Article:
A new multifrequency transducer for microemboli detection and classification

Peggy Palanchon, Ayache Bouakaz, Jan Klein, Nico de Jong

Research output: Chapter in Book/Report/Conference proceedingConference contributionAcademic

1 Citation (Scopus)

Abstract

The classification of circulating microemboli as gaseous or particulate matter is essential to establish the relevance of detected embolic signals. Transcranial Doppler (TCD) technology has not yet fully succeeded in characterizing the composition of microemboli unambiguously. Recently, the authors proposed a new approach to detect, characterize and size gaseous emboli. The method is based on the nonlinear properties of gaseous bubbles. The application of this approach requires a dedicated transducer with the ability to transmit the adequate frequencies and simultaneously receive the high frequency scattered nonlinear components. The paper presents a multifrequency emboli transducer composed of two independent transmitting elements and a separate receiving part. The transmitting part can cover a frequency band between 100 kHz and 600 kHz. The reception of the signal is performed by a 110 /spl mu/m PVDF layer sensitive over a frequency band ranging from 50 kHz to 2 MHz. Experimental results show that a specific range of gaseous embolus size was detected by each transmitting element. Using the 130 kHz outer element in transmission, microemboli between 35 /spl mu/m and 105 /spl mu/m can be discriminated through their second harmonic or subharmonic emissions while gaseous microemboli between 10 /spl mu/m and 40 /spl mu/m were accurately classified using the 360 kHz inner element. The in vitro results demonstrate that nonlinear properties of microemboli combined with the new transducer offer a real opportunity to characterize and size microemboli.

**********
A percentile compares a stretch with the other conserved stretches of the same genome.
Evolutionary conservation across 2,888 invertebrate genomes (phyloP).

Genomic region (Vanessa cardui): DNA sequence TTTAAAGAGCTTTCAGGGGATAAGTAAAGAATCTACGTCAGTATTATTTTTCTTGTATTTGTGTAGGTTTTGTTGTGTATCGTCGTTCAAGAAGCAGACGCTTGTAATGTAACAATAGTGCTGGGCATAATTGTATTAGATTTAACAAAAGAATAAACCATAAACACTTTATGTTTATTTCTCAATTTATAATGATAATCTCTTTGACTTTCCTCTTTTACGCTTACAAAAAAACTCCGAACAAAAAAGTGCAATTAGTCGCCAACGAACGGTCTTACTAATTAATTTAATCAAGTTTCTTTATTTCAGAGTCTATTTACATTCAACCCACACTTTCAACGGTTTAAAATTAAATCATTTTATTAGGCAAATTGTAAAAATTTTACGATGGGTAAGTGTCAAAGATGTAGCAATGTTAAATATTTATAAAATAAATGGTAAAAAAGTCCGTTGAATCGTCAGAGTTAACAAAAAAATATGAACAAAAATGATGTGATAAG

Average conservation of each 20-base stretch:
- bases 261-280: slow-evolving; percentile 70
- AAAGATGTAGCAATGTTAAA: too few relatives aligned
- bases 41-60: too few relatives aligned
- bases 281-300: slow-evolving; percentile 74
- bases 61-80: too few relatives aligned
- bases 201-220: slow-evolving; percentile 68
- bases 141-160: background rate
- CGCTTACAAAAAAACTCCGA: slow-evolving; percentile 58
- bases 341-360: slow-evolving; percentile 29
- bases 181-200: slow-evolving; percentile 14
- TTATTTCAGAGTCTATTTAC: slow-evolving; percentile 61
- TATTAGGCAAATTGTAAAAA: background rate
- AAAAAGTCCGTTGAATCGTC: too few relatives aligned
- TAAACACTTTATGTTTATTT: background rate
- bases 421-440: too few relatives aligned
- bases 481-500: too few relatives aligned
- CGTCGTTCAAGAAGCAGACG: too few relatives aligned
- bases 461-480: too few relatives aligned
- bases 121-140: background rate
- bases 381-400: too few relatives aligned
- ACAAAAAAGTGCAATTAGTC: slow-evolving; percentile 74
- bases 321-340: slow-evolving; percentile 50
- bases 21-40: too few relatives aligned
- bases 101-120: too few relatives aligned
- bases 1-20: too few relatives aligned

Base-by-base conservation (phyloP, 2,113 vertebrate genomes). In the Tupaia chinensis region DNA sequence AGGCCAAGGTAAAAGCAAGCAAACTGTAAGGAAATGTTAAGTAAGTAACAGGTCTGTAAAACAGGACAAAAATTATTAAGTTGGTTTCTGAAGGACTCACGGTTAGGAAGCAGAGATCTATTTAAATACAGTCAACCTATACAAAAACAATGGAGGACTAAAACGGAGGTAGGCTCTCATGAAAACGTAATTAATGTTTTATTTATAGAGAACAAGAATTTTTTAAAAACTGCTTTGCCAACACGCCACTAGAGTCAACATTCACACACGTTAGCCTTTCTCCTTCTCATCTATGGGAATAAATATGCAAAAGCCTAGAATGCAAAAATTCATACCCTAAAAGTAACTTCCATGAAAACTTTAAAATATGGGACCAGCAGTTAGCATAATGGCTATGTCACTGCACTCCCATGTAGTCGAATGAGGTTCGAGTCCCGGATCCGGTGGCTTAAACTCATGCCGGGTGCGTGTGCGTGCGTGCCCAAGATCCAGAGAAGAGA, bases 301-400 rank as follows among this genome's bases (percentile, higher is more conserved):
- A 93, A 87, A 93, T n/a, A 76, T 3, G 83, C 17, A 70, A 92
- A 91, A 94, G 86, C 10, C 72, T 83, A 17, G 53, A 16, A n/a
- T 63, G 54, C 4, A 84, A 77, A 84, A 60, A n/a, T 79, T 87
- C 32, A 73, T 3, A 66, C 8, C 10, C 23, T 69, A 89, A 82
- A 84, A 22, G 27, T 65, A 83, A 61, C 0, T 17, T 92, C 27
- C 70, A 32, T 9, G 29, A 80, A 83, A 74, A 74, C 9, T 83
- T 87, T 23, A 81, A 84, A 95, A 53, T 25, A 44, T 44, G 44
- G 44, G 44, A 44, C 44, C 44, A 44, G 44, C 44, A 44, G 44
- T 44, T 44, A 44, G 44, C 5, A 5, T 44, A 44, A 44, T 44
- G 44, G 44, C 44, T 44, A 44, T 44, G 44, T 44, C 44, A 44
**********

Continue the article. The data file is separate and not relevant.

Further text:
Original languageEnglish
Title of host publicationIEEE Ultrasonics Symposium, 2004
Place of PublicationPiscataway, NJ
PublisherIEEE
Number of pages3
ISBN (Print)0-7803-8412-1
DOIs
Publication statusPublished - 2004
EventIEEE Ultrasonics Symposium 2004 - Montreal, Canada
Duration: 23 Aug 200427 Aug 2004

Conference

ConferenceIEEE Ultrasonics Symposium 2004
CountryCanada
CityMontreal
Period23/08/0427/08/04

Fingerprint

transducers
particulates
bubbles
harmonics

Keywords

  • Biomedical transducers
  • Cardiology
  • Ultrasonic transducers
  • Acoustic scattering
  • Acoustic transducers
  • Nonlinear acoustics
  • In vitro
  • Radio frequency
  • RF signals
  • Echocardiography

Cite this

Palanchon, P., Bouakaz, A., Klein, J., & de Jong, N. (2004). A new multifrequency transducer for microemboli detection and classification. In IEEE Ultrasonics Symposium, 2004 Piscataway, NJ: IEEE. https://doi.org/10.1109/ULTSYM.2004.1417769
Palanchon, Peggy ; Bouakaz, Ayache ; Klein, Jan ; de Jong, Nico. / A new multifrequency transducer for microemboli detection and classification. IEEE Ultrasonics Symposium, 2004. Piscataway, NJ : IEEE, 2004.